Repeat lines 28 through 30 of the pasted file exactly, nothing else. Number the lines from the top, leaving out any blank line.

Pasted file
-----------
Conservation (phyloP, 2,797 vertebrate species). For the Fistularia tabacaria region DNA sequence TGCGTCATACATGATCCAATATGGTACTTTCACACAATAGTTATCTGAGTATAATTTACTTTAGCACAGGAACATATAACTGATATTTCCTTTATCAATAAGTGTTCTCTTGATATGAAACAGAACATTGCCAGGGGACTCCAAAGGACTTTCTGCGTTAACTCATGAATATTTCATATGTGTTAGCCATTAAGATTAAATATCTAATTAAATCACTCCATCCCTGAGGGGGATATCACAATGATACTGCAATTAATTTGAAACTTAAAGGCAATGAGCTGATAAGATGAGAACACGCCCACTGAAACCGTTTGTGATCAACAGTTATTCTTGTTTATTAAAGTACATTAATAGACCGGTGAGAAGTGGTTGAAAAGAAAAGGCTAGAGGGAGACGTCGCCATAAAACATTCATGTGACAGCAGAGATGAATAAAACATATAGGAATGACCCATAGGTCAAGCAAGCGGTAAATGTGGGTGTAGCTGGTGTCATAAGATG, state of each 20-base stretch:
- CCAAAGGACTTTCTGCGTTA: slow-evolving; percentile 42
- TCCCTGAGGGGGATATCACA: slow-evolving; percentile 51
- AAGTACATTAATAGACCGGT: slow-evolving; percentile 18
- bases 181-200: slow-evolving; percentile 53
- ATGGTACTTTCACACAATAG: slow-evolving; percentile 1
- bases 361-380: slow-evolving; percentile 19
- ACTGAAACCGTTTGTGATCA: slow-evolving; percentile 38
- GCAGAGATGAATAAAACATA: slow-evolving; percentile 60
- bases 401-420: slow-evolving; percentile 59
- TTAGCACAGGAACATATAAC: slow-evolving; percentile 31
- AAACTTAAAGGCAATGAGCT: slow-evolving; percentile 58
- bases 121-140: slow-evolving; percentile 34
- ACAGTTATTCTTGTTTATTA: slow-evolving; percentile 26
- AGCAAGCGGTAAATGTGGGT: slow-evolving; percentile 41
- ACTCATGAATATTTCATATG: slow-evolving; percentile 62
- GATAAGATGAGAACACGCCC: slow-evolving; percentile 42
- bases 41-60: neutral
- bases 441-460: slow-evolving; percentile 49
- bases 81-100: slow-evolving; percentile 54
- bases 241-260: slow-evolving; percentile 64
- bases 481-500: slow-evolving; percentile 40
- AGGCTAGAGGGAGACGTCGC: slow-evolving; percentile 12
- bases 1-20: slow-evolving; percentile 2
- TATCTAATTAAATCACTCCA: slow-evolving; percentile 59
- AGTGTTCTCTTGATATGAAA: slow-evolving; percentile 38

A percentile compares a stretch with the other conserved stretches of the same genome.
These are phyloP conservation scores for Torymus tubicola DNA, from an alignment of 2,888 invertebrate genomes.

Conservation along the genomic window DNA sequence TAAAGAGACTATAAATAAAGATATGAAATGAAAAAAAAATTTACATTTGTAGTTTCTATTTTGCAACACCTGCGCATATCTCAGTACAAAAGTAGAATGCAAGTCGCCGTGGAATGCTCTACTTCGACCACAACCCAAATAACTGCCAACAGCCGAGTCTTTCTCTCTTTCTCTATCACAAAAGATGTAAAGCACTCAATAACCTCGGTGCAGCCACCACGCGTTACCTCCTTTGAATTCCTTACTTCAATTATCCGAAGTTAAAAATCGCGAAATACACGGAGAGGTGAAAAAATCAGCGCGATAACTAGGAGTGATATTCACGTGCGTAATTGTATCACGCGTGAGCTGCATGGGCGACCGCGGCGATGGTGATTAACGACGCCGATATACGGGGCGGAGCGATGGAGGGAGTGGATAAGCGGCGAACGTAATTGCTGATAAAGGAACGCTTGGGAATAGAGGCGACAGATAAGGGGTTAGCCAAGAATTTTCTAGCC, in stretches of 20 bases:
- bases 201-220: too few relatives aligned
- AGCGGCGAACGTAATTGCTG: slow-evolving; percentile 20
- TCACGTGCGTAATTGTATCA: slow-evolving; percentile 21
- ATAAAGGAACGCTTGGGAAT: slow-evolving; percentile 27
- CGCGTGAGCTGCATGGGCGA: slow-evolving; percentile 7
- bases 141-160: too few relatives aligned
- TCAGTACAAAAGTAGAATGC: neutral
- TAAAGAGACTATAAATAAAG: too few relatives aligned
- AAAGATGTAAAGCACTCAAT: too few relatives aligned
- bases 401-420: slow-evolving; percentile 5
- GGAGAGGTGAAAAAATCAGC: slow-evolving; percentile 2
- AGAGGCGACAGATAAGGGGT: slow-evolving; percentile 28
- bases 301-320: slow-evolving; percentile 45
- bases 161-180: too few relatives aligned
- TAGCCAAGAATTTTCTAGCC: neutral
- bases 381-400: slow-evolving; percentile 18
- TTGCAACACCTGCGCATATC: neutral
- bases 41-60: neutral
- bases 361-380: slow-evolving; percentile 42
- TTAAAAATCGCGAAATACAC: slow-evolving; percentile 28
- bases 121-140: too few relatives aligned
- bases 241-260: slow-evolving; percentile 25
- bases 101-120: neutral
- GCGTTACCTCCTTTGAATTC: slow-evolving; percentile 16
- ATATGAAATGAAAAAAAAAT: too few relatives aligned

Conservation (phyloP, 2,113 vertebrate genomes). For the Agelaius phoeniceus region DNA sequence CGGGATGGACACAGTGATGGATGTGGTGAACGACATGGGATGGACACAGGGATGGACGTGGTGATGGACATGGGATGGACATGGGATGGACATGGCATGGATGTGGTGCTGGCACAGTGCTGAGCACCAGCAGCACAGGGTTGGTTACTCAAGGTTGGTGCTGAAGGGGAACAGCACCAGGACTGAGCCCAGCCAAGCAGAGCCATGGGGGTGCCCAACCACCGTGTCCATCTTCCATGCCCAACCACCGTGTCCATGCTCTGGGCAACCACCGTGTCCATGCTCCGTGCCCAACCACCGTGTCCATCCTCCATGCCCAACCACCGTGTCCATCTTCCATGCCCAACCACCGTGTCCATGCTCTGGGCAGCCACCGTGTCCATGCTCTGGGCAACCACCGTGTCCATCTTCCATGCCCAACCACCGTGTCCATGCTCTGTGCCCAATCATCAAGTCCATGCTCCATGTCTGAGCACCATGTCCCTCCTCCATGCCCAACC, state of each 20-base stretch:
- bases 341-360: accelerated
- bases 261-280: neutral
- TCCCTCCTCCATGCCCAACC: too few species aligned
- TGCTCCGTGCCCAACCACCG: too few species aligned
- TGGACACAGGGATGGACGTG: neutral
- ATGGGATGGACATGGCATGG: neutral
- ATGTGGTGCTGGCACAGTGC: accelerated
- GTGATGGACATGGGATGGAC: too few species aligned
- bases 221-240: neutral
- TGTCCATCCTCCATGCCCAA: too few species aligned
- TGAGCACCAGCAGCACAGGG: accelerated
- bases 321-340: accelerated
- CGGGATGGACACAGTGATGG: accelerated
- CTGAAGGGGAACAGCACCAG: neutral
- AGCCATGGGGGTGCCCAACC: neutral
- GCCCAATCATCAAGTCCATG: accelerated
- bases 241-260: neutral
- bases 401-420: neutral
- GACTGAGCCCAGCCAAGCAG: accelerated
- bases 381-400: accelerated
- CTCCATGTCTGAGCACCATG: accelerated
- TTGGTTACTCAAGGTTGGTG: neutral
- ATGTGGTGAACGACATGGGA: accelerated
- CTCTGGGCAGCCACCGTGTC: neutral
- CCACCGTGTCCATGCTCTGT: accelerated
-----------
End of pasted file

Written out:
These are phyloP conservation scores for Torymus tubicola DNA, from an alignment of 2,888 invertebrate genomes.

Conservation along the genomic window DNA sequence TAAAGAGACTATAAATAAAGATATGAAATGAAAAAAAAATTTACATTTGTAGTTTCTATTTTGCAACACCTGCGCATATCTCAGTACAAAAGTAGAATGCAAGTCGCCGTGGAATGCTCTACTTCGACCACAACCCAAATAACTGCCAACAGCCGAGTCTTTCTCTCTTTCTCTATCACAAAAGATGTAAAGCACTCAATAACCTCGGTGCAGCCACCACGCGTTACCTCCTTTGAATTCCTTACTTCAATTATCCGAAGTTAAAAATCGCGAAATACACGGAGAGGTGAAAAAATCAGCGCGATAACTAGGAGTGATATTCACGTGCGTAATTGTATCACGCGTGAGCTGCATGGGCGACCGCGGCGATGGTGATTAACGACGCCGATATACGGGGCGGAGCGATGGAGGGAGTGGATAAGCGGCGAACGTAATTGCTGATAAAGGAACGCTTGGGAATAGAGGCGACAGATAAGGGGTTAGCCAAGAATTTTCTAGCC, in stretches of 20 bases:
- bases 201-220: too few relatives aligned